Barb Pott, Catholic Social Services, 4925 Packard, Ann Arbor, Ml 48108
Bpott@CSSWashtenaw.org 734-971-9781
Deb Regal Dlregal@chartermi.net
Tun Russo, 2150 Frieze, Ann Arbor, Ml 48104 Russoj@umich.edu 734-358-7771
Roland Schaedig, 8205 Stoneham, Ypsilanti, M1 48197
Schaedigro@hotmail.com 734-482-7056
Chuck Warpehosk:i, ICPJ, 730 Tappan, Ann Arbor, Ml 48104
Chuck@icpj .net 734-663-1870
Kathy Wilkinson, 3034 Honeysuckle Dr., Ann Arbor, Ml 48103
Happykw@comcast.net (Ten Thousand Villages)
STAFF
Pat Brown, 1092 Grove Road, Ypsilant~ M1 48198 peppermint 194 7@aol.com
734-484-9670 734-417-9540 (cell)
Kay Penix, 921 Church Street, Ann Arbor, M148104 kay14182@provide.net
734-662-5529 (work) 734-330-1528 (cell)
Dear Friends,
Welcome! It is significant for the future that you have chosen to come to this gathering.
Our experience here in Southeast Michigan is a prelude to a much larger "Global Week
of Action" which begins on Sunday in many places around the country.
We are drawn together in the audacious hope that "A Better World IS Possible!" The
mere words "economic globalization" denote an arena of human life so vast that it can be
immobilizing and dis-empowering. But we are gathered in solidarity with peoples-incommunity
around the world convinced that, together, we CAN make a difference!
For several years the members of the Globalization Task Force of the Interfaith Council
for Peace and Justice, in cooperation with the Ecumenical Center and International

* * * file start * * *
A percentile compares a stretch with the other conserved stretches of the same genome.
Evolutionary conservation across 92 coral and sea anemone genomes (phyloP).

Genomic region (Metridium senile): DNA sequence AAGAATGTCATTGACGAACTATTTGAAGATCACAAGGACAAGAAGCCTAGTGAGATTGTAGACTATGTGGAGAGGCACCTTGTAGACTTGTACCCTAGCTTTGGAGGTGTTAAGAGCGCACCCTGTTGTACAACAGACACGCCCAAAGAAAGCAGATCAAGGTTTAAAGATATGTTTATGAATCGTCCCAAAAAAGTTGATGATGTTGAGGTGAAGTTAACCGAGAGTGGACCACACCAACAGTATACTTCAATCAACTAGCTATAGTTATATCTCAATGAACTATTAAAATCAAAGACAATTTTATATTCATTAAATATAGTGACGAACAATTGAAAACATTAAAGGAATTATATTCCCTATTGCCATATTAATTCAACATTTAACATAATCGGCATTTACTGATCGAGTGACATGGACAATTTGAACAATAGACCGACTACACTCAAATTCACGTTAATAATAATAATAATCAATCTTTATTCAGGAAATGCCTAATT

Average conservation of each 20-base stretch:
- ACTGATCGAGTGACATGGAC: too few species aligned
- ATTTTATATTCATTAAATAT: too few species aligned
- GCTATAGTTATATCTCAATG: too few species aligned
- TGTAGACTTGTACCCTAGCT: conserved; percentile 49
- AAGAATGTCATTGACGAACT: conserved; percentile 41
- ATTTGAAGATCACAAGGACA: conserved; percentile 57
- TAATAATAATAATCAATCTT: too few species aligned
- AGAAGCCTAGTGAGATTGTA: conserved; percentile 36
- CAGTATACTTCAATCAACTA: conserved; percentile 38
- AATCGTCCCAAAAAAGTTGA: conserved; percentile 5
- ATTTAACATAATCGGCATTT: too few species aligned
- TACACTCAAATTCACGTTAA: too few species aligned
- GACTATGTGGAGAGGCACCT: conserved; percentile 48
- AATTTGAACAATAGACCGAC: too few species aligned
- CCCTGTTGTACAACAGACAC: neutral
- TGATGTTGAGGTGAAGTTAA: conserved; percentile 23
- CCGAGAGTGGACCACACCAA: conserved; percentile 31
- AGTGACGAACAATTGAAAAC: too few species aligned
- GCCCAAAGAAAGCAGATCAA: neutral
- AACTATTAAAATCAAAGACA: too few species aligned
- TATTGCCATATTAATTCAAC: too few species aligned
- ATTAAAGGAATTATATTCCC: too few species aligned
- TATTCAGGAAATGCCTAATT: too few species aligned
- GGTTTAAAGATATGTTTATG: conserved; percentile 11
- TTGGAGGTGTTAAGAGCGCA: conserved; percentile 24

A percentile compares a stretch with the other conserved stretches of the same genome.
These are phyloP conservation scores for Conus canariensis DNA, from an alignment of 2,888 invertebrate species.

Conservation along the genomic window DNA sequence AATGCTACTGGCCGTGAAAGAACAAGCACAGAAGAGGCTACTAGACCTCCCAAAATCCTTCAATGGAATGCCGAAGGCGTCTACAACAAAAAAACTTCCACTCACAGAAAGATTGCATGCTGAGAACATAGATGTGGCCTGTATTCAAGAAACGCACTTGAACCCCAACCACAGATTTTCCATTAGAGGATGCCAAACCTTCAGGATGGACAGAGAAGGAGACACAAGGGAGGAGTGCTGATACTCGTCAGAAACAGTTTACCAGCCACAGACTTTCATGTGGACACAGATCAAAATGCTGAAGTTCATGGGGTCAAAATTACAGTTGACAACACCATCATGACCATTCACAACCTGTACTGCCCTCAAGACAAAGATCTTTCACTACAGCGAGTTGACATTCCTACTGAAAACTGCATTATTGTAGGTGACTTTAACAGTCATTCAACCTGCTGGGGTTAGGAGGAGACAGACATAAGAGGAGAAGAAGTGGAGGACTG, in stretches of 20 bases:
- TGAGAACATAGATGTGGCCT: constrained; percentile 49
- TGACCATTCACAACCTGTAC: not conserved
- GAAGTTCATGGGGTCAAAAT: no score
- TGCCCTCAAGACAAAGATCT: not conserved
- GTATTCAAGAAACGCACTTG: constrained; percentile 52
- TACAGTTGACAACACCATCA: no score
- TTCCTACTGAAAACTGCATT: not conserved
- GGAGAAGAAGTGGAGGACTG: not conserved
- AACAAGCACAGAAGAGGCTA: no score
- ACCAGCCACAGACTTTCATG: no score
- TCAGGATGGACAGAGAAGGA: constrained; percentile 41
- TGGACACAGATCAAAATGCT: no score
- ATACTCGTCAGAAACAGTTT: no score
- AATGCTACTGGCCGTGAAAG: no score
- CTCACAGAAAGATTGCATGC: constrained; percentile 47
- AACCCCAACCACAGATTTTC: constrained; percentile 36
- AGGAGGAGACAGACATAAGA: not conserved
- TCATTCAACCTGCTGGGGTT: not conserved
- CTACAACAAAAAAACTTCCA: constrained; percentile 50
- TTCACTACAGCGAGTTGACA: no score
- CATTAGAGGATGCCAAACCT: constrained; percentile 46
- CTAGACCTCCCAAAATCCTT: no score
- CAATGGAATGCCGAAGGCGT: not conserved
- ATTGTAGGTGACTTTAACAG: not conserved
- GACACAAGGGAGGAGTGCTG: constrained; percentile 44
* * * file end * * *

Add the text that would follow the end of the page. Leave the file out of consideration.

Residence, have been learning our way into the complex issues of economic
globalization. When Church World Service gathered representatives of churches in
Mexico, the U.S., and Canada in January, 2004, a Declaration titled "What Does God
Require of Us?" was issued in which they committed "to cooperate ecumenically for fair
and just trade agreements and an economy that serves life."
This conference is our response to the challenge of that Declaration. Our intent is that we
will all go back home to our communities and congregations empowered to think
globally and act locally for the common good and for a more just, sustainable future.
David Korten has noted that "virtually every progressive activist is working from a
deeply spiritual place." He calls us to "speak publicly of the values and the spiritual
foundations" from which we are working toward a world made whole.
The challenge is before us. We look forward to this time together.
The Interfaith, Council/or Peace and Justice Globalization Task Force
David Bower Lucinda Keils
Barbara Wykes Robert Lowry